The original “Web2.0 AJAX Popup” was the amazing Rainer Buchty’s Create your own customized SQ80 OS V1.8 version (CYOCSOV), online since at least 1998. Those were heady times, when a reluctant genius could release a Web Application that provided a real value-add for Ensoniq SQ80, ESQ-1, or ESQ-M (NOT SQ1) owners. CYOCSOV (too many letters– has to be “four letters, many vowels” — let’s say SqaT –) performed the valuable Web Service of generating a new firmware for these three hybrid analog-digital synths.
When you’re an electronic musician, you always want to know that your stuff can sound different from other people’s stuff. It only took $200 and a Western Union fee to get my ESQ-M and enabling the “Hidden Waveforms” checkbox in SqaT sounded like the ticket. Kid606, Cex, Luckykitchen, Unagi Patrol, Zammuto, Colognib, Lexaunculpt, Data”chi, Cathars– don’t mind me as I take a trip down 1999 indie IDM lane– those guys would be proper FLUMMOXED. I’d get up there at Brownie’s on a Wednesday and show Toddy-Rock what was who. Maybe someone would come to the gig.
But the SqaT runs up to the eponymous “Rainer Buchty Ratio.” When you make something that people are going to use, you need to compute some variant of the following equation:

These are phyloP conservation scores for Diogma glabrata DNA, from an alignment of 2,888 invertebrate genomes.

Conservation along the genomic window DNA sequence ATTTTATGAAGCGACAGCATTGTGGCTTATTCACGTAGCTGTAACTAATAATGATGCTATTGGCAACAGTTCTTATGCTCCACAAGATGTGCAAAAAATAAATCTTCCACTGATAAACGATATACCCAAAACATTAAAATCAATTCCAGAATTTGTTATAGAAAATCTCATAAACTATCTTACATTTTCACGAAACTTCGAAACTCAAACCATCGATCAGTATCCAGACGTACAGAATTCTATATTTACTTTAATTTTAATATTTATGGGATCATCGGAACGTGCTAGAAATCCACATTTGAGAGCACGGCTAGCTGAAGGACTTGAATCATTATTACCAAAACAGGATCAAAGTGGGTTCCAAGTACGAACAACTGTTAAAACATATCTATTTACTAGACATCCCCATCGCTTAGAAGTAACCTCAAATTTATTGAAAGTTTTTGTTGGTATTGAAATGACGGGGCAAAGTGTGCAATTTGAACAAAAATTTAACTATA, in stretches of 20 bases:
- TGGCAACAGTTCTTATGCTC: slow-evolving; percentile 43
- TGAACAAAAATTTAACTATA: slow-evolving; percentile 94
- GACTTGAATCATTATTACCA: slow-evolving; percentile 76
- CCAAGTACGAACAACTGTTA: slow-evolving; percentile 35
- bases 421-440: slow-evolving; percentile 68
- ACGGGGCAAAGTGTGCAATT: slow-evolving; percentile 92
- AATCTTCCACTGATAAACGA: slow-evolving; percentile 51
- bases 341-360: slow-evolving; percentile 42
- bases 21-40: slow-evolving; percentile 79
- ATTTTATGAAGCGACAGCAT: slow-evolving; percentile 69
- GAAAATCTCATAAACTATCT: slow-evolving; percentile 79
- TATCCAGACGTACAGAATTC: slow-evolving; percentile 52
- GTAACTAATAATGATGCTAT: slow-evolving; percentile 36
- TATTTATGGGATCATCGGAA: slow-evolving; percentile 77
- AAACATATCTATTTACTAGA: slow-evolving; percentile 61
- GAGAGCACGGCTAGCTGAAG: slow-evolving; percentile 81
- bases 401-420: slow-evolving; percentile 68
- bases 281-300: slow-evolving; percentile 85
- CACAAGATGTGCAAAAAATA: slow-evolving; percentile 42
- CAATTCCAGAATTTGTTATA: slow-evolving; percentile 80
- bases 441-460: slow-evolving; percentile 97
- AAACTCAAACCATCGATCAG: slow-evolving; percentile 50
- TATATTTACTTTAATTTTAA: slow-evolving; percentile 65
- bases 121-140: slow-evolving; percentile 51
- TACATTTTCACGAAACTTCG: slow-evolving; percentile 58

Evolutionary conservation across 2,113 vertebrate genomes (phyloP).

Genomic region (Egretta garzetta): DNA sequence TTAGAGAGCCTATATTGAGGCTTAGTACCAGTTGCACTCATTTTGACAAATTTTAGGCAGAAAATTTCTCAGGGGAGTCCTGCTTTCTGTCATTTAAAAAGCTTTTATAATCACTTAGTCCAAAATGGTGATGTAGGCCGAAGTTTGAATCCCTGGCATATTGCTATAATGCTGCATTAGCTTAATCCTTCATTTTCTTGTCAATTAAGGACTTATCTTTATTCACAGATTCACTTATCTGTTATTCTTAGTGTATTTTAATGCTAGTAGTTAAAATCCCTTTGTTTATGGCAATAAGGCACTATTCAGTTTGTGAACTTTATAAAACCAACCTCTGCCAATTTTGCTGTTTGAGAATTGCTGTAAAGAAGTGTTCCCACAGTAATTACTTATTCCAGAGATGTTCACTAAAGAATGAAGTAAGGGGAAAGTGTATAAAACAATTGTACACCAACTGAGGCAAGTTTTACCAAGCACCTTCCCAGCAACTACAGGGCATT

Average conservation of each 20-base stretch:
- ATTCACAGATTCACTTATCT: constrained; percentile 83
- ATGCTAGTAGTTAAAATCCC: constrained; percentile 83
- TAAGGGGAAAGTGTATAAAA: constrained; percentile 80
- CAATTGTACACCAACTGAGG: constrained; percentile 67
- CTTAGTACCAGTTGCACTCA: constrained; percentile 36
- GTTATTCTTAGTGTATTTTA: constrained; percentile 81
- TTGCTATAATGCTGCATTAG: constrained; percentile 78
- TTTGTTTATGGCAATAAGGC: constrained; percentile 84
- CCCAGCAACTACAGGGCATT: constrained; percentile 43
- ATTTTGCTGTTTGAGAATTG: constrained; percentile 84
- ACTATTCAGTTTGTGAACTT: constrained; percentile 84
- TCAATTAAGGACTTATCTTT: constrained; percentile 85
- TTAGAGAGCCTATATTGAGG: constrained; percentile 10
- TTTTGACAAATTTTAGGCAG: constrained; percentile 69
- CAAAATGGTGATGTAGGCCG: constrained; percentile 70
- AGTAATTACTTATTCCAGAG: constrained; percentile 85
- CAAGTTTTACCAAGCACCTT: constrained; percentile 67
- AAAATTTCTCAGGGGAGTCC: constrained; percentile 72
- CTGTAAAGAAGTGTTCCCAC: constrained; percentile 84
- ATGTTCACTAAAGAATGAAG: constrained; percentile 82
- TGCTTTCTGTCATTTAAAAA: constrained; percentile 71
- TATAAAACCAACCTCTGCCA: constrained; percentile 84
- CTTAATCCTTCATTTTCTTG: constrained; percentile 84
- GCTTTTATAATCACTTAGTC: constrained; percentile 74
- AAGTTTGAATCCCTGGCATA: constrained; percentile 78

RBR = 1 – (p_c * p_k * p_h)
Where p_c is the probability that someone would think your thing is cool, p_k is the probability that someone has the know-how to set up and operate the thing, and p_h is the probability that someone has the hardware / tools necessary to use your thing. The RBR is the RBR because the SqaT has the highest RBR ever, We need a normalising metric as most Things squash up on the top, so we set the RBR of SqaT to 1. Not a true probability, and I don’t think a true RBR of 0 exists. SqaT’s p_c is not bad, at least for his target market, and let’s face it, it remains one of the coolest things on the internet. But the p_k and p_h are dreadful. I had an ESQ-M, but hell if I knew what to do with the OSLOL6legz file that thing spit out. Helpfully:
download the patched images and burn them into 27C256 EPROMs to replace your current OSLO and OSHI EPROMs.
Not only did you need a relatively obscure synth and the desire to access “hidden waveforms,” you had to have an EPROM burner and the ability to pop open your case and swap the chips. God knows if they were socketed. By the time I did all that, Push Button Objects would have released four 12″s on SKAM, all with SimTunes run through an underwater spring reverb.
I often come back to the SqaT when I work at The Echo Nest. As we near “phase 1 completion” I faint slightly at our RBR. We can start with the high number: “How many people like music!” But with every decision you make in a company, the RBR grows slightly. You can only hope that your p_c is off the charts. Sometimes, even when you’ve never picked up a soldering iron, those Hidden Waveforms call you in like a 7-bit siren to the creased bindings of a Forrest Mims book.